In a crazy sort of way it’s so good to be past the holidays. After half-a-dozen versions of A Christmas Carol on TV, you just want to go back to work. There’s the original from 1938, the one we remember from ’51 with Alastair Sim, Scrooge with Albert Finney and Sir Alec Guinness made in 1970, the 1984 version with George C. Scott, as well as Bill Murray’s Scrooged and Patrick Stewart’s 1999 effort. I won’t bore you with the cartoon productions, but I bet you saw some of those airing over last couple of weeks.
Charles Dickens, who wrote the Christmas classic, wrote quite bit more if you remember your high school reading assignments. In his A Tale of Two Cities, the worlds in which his characters lived, on opposite ends of the social spectrum, mirrored what was going on in America during Dickens’ time as a writer. The much-touted literary great visited our young country in 1842 with his wife even though he was known for being outspoken in his support for the abolition of slavery. Tale, although written 17 years after his visit, still beat the drum of equality, a theme always present in his writing.
“It was the best of times and the worst of times,” Dickens wrote as an opening to A Tale of Two Cities. But he could have written the same line in reference to his trip to the U.S. and, along the way, Chesterfield. His home city of London was quite sophisticated compared to America , which was still under construction. And what he wrote about his short tour of a plantation in Chesterfield wasn’t too flattering. Dickens wanted to see what a slave’s life was like, and he got a taste of it in Chesterfield, although he visited the Manchester District, which became part of Richmond in 1914.
While visiting Washington, D.C., Dickens decided to come down to Richmond and Chesterfield. He wrote in his usual descriptive style in his book about the trip, American Notes.
After a few days in Richmond he crossed the James into Chesterfield to visit a plantation that is only described as the “falls plantation.” “I visited a plantation or farm, of about twelve hundred acres, on the opposite bank of the river,” he wrote. “Here again, although I went down with the owner of the estate, to ‘the quarter,’ as that part of it in which the slaves live is called, I was not invited to enter into any of their huts. All I saw of them, was, that they were very crazy, wretched cabins, near to which groups of half-naked children basked in the sun, or wallowed on the dusty ground. But I believe that this gentleman is a considerate and excellent master, who inherited his fifty slaves, and is neither a buyer nor a seller of human stock; and I am sure, from my own observation and conviction, that he is a kind-hearted, worthy man.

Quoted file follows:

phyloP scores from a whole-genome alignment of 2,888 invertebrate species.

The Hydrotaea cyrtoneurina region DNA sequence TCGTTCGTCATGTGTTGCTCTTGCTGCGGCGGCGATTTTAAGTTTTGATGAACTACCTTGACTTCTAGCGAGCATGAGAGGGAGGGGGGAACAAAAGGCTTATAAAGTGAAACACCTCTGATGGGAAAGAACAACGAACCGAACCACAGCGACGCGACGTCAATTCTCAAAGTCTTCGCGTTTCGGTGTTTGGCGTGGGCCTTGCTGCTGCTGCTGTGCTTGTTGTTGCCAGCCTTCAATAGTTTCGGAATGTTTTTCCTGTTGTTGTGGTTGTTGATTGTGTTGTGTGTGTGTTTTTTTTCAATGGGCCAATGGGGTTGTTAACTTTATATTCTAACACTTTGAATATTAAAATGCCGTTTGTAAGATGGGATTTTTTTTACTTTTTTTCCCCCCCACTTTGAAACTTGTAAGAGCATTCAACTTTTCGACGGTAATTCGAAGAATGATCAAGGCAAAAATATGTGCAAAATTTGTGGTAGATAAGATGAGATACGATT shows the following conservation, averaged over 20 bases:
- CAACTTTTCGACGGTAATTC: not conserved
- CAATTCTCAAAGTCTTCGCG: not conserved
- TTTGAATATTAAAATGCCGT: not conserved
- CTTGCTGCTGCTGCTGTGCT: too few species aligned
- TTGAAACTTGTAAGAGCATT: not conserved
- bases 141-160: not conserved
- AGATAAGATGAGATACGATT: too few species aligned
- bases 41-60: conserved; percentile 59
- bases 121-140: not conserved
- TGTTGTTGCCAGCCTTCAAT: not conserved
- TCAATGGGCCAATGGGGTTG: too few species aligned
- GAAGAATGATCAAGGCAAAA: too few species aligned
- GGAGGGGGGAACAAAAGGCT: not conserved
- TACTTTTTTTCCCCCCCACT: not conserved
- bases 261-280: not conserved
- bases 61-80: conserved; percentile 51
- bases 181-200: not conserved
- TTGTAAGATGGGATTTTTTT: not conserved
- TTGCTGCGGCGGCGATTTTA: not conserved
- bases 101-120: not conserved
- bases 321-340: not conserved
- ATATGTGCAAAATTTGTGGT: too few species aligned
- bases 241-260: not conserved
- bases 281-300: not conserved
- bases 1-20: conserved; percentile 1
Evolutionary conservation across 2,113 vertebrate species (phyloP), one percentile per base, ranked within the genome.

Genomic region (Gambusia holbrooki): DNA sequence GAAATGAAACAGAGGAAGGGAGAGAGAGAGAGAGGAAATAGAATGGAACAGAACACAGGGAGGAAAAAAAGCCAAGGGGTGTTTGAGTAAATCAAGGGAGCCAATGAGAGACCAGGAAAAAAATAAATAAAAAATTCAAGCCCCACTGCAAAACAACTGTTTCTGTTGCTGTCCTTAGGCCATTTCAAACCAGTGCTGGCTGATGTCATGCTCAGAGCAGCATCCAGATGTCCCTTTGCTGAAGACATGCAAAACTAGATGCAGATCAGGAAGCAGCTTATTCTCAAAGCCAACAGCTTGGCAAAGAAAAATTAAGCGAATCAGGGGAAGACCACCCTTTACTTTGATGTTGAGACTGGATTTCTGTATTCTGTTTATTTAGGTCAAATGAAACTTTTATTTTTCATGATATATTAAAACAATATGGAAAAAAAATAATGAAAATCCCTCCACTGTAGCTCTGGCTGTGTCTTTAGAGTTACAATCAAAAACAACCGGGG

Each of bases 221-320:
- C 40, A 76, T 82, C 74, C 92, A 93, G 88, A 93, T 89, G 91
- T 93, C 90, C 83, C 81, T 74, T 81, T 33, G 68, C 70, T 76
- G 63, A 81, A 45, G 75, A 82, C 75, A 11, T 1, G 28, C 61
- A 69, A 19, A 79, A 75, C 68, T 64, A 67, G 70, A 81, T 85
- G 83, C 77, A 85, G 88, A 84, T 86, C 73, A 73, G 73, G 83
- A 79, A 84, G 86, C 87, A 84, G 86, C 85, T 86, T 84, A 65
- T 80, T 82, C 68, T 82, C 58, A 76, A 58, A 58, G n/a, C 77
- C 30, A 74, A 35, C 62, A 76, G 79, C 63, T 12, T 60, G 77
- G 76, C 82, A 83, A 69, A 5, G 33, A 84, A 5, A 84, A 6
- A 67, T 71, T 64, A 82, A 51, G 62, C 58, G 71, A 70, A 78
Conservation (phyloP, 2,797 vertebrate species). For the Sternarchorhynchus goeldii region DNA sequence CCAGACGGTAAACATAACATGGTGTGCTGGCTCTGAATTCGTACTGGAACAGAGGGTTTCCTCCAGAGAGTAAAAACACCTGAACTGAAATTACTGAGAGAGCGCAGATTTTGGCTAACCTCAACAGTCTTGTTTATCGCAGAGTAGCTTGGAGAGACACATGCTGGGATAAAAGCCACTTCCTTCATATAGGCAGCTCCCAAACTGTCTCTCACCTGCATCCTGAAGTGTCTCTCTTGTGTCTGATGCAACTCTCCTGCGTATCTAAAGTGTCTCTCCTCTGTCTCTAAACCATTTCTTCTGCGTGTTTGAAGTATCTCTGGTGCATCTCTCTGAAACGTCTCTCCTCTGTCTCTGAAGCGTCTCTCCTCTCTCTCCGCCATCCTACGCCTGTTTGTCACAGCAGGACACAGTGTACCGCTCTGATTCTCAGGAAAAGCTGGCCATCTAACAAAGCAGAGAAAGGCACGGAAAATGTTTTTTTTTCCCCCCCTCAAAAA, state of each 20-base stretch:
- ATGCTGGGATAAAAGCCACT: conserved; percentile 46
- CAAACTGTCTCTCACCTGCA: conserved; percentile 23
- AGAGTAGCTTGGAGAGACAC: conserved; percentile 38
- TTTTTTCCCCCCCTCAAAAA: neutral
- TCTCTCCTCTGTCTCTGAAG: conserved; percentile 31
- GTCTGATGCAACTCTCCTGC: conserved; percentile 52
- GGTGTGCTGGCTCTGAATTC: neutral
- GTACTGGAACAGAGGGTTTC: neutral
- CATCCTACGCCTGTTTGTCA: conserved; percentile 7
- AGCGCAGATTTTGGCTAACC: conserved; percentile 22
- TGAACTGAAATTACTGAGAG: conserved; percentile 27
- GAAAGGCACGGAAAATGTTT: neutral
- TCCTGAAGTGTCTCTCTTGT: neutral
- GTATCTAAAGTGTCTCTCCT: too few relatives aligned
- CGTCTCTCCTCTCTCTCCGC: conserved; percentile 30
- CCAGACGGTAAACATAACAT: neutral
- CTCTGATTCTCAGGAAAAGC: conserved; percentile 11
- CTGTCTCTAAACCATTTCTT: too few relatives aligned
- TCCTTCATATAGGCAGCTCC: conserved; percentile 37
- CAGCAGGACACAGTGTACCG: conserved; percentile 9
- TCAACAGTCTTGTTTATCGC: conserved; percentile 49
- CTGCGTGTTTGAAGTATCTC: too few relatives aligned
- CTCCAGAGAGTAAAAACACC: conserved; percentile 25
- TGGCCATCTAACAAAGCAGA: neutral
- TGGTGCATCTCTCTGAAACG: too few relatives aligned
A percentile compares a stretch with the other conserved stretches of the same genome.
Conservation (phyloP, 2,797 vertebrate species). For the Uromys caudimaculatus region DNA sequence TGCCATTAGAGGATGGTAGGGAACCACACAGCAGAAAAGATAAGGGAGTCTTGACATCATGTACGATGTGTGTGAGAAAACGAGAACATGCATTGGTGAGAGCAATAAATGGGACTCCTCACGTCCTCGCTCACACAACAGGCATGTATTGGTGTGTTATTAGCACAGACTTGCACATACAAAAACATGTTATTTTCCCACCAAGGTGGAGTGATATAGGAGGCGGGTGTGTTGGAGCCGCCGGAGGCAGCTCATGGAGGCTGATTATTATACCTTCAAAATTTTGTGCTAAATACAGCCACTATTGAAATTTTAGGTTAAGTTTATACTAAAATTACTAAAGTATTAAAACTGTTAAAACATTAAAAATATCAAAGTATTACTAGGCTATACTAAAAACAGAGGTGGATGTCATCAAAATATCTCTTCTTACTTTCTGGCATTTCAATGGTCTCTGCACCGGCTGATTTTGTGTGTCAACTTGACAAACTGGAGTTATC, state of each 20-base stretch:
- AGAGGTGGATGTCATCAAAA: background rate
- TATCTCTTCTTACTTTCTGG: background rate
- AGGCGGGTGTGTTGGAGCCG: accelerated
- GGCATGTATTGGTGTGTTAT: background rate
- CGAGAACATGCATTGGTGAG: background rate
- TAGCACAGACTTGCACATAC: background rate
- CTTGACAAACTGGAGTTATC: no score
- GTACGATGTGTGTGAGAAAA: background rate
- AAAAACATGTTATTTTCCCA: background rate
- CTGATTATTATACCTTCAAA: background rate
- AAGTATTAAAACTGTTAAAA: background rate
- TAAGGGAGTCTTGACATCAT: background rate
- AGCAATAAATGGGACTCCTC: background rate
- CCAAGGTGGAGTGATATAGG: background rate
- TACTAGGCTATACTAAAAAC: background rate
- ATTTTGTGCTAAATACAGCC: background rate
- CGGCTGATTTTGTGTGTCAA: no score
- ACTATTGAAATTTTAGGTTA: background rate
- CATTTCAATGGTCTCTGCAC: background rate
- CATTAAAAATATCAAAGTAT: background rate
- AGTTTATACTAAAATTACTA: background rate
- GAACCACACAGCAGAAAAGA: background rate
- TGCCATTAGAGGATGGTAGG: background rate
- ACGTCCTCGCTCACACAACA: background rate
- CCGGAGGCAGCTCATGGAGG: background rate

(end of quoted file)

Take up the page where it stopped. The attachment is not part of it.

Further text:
“The planter’s house was an airy, rustic dwelling, that brought Defoe’s description of such places strongly to my recollection. The day was very warm, but the blinds being all closed, and the windows and doors set wide open, a shady coolness rustled through the rooms, which was exquisitely refreshing after the glare and heat without. Before the windows was an open piazza, where, in what they call the hot weather - whatever that may be - they sling hammocks, and drink and doze luxuriously. I do not know how their cool rejections may taste within the hammocks, but, having experience, I can report that, out of them, the mounds of ices and the bowls of mint-julep and sherry-cobbler they make in these latitudes, are refreshments never to be thought of afterwards, in summer, by those who would preserve contented minds.
“There are two bridges across the river: one belongs to the railroad, and the other, which is a very crazy affair, is the private property of some old lady in the neighbourhood, who levies tolls upon the townspeople. Crossing this bridge, on my way back, I saw a notice painted on the gate, cautioning all persons to drive slowly: under a penalty, if the offender were a white man, of five dollars; if a negro, fifteen stripes.”
Sometimes I consider the changes we’ve gone through since Dickens’ time and we still have a lot of work to do in conquering inequality, in race, class and economics. It is indeed the best of times; we have so many things, gadgets for making life so easy, nice cars for carrying us anywhere we want to go and most of us have a roof over our head. But it’s also the worst of times, as home ownership has become a difficult goal, incomes are not increasing as fast as expenses, and retirement and even healthcare options have become out of reach for many. We Americans love to beat our chests around the world about democracy and equality, but do we really have it here at home, or is that a question that’s just too hard to ask?